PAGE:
RELATIONSHIP: We are raising children, not flowers!

I remember reading a story about a dad who had a green thumb; you know, one of those guys who can grow anything in his garden, making it beautiful. He took great pride in his gift and he should have. He also had a loving wife who appreciated his gift and a ten-year-old son who was . . . well . . . a ten-year-old son.

On this particular Saturday, the dad was passing on his gift to his son on how to care for the yard. We call it mowing the grass. For several Saturdays the son had ridden with the dad on the riding lawn mower as dad carefully allowed the young boy to steer the mower. But today, today was his solo run. Driving the mower solo for the first time was big for this ten-year-old because . . . well . . . he was ten years old. He had learned his lessons well. As dad supervised from the front porch, the young protégé made his dad proud: focused and attentive.

It was at that moment that mom stepped on the front porch to see how things were going and to ask if anyone needed refreshment. Dad bragged and the ten-year-old waved, proud as a peacock. That moment of distraction was unfortunate, for the inexperienced driver ran the mower right through the center of a previously gorgeous bed of spring flowers.

For a moment time stood still: the ten-year-old braked and looked up in horror; dad lost his color; and mom, the distraction, laughed. Then she leaned toward her husband’s ear and said, “Remember, dear, we are raising a child, not flowers.”


This mom got it right. The value of the child is far greater than the value of a bed of flowers, or the worth of a perfectly ordered room, or any other personal preference we might have.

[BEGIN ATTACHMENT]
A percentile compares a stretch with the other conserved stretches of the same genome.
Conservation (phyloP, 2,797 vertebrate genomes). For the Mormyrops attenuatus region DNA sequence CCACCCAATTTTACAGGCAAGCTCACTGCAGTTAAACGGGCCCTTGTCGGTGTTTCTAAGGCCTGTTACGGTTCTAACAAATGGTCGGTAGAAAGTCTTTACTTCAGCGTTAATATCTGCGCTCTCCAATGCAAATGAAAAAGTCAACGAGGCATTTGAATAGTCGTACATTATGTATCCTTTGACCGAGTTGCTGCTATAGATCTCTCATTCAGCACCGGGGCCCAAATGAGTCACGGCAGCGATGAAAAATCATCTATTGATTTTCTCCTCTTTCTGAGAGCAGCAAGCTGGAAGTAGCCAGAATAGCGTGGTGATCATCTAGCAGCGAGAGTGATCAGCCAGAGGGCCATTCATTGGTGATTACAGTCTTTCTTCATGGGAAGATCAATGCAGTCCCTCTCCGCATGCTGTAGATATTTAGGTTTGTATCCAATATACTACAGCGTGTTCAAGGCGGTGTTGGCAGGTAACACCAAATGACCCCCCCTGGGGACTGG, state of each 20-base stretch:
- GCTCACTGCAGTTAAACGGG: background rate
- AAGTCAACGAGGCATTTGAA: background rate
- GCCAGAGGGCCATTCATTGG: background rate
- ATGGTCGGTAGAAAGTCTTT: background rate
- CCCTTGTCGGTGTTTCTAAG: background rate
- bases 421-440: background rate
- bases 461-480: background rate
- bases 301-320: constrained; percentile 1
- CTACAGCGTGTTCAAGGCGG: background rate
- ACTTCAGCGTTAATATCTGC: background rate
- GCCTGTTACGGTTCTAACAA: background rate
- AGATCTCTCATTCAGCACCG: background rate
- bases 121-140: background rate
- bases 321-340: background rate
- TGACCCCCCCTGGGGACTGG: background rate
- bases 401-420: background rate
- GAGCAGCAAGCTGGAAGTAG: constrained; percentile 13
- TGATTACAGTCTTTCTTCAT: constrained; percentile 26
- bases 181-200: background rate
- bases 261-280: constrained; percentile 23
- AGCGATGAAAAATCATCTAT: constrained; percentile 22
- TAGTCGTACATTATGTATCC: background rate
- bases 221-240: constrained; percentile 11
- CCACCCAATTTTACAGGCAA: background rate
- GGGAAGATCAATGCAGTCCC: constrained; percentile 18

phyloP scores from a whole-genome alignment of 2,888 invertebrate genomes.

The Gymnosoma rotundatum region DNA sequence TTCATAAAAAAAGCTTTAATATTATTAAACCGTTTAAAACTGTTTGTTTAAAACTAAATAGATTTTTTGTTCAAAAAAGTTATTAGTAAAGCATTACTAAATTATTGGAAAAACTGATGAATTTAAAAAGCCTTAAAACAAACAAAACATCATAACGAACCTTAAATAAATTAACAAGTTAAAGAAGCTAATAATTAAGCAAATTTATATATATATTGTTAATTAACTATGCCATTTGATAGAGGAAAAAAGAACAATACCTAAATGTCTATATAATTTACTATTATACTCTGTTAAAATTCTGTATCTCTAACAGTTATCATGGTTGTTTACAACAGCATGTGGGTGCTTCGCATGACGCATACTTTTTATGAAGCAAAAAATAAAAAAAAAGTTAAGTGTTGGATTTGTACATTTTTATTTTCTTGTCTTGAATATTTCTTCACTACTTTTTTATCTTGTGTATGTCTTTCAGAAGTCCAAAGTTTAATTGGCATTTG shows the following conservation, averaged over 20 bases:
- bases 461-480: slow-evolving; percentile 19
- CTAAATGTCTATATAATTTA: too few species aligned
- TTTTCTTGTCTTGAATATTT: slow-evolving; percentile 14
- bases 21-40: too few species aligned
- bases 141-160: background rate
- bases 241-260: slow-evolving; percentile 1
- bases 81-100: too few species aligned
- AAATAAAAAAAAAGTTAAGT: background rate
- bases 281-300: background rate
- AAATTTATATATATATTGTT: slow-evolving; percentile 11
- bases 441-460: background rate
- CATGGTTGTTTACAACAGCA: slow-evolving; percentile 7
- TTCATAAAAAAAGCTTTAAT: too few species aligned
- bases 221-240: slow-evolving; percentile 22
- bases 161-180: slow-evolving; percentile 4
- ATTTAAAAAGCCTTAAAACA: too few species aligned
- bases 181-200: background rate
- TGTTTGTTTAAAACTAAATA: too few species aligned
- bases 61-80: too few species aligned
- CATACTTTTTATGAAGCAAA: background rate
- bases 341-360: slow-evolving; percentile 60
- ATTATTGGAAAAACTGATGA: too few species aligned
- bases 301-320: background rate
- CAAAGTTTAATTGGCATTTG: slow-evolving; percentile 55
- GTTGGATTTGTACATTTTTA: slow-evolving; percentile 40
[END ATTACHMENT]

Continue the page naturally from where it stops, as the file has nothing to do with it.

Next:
Here’s what we must remember. God made people in His image. That includes us. That includes our children.


Let’s start with us. 1 Timothy 3: 4 “He (an overseer) must be one who manages his own household well, keeping his children under control with all dignity.” Those last three words (with all dignity) create a challenge for us. Learning to keep our dignity as we control our children calls us to the standard of being in God’s image, representing God the Father in what we do as parents. Controlling our reactions, choosing our words, governing our tone of voice: these things add up to communicate who we are, and who God is, to our children.

The clearest picture we have of what God the Father wants us to be like is Jesus. He is the “exact representation of the Father’s nature.” (Heb. 1:3) I encourage you to prayerfully read the book of Luke with the idea of seeing how Jesus “fathered” the disciples. He is the source of our dignity. Read the gospels as a parent who wants to “catch the spirit of Christ.”


Now let’s get to the kids. Jesus respected kids. He made room for them. He did not let them lead, but he did not push them aside. He did not let them direct his schedule, but he made them a part of his schedule. He gave them his attention in the same way that he gave adults his attention. He embraced them.

Remembering that our children are made in God’s image will help us to lead them with God in mind.

We’ll have to pick up on this next week.